The Atari VCS Crowdfunding Controversy

Like most gamers I have a great deal of fondness for Atari, the former American technology company which pretty much made arcade and home gaming part of the popular culture. Despite being eclipsed by its later rivals, the iconic name and logo continues to have a fair degree of brand recognition, variants of which have been traded among a number of corporations and investment firms since the original business was split into separate entities back in the late 1980s. The current owner of the title and much of its intellectual property is a French holding company, which has launched a project on the crowd-funding website, Indiegogo, to manufacture a computer console called the Atari VCS (previously, the Ataribox). The move has generated a great deal of cynicism and criticism from game-players and the gaming press. None of which has been helped by a recent disastrous interview between the British tech-journalist Kieren McCarthy and Michael Arzt, the COO of the subsidiary producing the machine, after the former was shown a plastic mock-up of the device and its controller. From the article in The Register:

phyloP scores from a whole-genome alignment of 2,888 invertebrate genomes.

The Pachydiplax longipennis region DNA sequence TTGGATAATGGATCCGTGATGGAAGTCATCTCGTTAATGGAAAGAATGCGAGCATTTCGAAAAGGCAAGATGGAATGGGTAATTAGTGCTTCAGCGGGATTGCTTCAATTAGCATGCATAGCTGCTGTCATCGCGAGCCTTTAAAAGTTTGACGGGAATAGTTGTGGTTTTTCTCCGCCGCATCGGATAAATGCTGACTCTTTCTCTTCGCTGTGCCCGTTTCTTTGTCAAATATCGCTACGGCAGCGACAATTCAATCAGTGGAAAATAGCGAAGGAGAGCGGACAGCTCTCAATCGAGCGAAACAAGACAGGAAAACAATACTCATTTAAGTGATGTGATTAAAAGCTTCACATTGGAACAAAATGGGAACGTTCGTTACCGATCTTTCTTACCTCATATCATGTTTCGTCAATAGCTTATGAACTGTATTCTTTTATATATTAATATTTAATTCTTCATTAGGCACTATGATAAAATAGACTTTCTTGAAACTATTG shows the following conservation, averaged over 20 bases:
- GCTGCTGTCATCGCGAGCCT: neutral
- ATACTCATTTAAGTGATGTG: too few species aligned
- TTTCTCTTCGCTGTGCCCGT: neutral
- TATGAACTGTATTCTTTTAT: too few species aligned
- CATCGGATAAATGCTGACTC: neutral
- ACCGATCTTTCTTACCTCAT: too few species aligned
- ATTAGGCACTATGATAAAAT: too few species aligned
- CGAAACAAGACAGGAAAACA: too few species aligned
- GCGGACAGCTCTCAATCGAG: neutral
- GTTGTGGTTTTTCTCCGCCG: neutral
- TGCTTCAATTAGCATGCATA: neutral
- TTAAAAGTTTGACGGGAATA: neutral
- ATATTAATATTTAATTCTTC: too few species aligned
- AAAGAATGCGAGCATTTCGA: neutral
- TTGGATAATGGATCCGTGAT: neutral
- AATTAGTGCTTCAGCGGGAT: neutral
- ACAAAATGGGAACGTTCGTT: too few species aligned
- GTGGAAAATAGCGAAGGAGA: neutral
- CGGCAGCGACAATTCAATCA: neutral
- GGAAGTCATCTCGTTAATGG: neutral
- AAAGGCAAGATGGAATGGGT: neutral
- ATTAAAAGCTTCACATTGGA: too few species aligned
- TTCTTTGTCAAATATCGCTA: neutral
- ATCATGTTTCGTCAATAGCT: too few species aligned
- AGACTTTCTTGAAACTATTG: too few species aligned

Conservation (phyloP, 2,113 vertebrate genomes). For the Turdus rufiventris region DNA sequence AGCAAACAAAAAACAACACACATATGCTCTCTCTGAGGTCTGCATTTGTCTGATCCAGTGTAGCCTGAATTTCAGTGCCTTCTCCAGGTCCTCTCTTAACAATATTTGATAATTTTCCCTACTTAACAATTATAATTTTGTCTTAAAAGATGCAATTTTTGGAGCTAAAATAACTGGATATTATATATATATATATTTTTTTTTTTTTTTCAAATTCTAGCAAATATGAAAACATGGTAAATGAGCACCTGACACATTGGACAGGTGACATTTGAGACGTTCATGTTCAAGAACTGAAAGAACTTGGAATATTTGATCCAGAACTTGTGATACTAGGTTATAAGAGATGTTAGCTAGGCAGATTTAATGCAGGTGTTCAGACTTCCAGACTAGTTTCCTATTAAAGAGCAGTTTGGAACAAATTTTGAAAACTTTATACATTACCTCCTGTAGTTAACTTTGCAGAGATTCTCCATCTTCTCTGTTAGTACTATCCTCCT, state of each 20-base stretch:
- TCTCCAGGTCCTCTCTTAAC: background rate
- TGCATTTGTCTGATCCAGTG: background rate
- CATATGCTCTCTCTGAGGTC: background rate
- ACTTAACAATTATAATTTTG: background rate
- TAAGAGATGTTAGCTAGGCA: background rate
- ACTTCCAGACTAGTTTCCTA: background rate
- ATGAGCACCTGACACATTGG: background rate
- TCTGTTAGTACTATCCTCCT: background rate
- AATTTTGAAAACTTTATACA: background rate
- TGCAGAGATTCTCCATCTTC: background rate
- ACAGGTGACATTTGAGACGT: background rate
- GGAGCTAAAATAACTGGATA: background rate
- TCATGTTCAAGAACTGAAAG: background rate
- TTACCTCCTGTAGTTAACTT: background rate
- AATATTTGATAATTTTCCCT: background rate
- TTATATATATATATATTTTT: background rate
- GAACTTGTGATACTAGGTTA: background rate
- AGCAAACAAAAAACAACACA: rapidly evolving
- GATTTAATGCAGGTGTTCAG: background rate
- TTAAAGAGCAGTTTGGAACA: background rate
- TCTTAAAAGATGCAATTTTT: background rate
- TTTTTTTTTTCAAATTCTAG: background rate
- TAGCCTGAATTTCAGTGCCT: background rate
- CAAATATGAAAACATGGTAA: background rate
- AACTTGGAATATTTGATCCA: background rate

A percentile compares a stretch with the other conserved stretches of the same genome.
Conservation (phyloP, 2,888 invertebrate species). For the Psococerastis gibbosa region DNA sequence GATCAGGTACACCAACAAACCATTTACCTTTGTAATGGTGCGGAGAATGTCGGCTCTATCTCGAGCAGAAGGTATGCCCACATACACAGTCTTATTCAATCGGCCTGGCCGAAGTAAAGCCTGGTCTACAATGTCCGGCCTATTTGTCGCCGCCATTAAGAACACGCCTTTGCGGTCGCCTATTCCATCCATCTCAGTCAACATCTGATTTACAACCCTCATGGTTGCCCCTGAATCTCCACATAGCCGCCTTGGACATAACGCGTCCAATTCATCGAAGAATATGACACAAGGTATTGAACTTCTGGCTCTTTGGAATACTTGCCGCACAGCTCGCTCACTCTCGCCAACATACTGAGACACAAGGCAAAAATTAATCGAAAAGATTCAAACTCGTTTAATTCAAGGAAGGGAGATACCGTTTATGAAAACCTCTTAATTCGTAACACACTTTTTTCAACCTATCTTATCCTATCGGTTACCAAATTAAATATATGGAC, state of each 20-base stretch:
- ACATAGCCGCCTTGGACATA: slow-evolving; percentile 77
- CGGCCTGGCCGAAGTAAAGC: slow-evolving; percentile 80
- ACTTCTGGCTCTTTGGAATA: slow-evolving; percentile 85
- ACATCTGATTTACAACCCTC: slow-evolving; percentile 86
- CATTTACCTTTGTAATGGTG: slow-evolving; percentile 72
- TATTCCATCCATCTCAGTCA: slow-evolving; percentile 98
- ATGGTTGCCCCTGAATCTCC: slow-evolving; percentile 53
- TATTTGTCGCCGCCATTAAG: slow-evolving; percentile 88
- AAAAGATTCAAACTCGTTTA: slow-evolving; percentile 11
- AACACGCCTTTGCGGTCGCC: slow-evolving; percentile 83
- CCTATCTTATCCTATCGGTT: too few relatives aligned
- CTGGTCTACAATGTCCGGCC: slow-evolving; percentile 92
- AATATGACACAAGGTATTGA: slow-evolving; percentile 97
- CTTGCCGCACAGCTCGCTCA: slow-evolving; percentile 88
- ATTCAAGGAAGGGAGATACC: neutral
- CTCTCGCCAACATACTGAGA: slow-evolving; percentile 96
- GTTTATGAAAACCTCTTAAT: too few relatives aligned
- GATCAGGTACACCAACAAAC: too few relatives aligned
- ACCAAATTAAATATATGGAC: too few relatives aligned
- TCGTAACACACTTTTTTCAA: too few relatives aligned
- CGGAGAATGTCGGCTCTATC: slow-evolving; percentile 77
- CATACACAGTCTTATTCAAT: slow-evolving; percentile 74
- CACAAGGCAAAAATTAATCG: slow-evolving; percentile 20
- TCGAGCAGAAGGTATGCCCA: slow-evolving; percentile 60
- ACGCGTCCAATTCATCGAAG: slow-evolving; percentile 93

[On the proposed real controller] What happens if we plug this into our laptop, we ask Mike. I don’t know, he says. Will it work? I don’t know. If we plug it into a different games machine, will it work? No. So it’s custom hardware and software? I don’t know about that.

[On the proposed real console] Launch date? Can’t say. Interface? Can’t tell you. Hardware manufacturer? Can’t tell you. Games developer partners? We’re talking to people. Target market? We can’t say.

A small PR faux pas has been made considerably worse by Atari’s decision to dismiss the reporter as an irresponsible troll. Which brings us to this feature by the YouTube tech-commentator ReviewTechUSA, discussing the saga with Kieren McCarthy himself.

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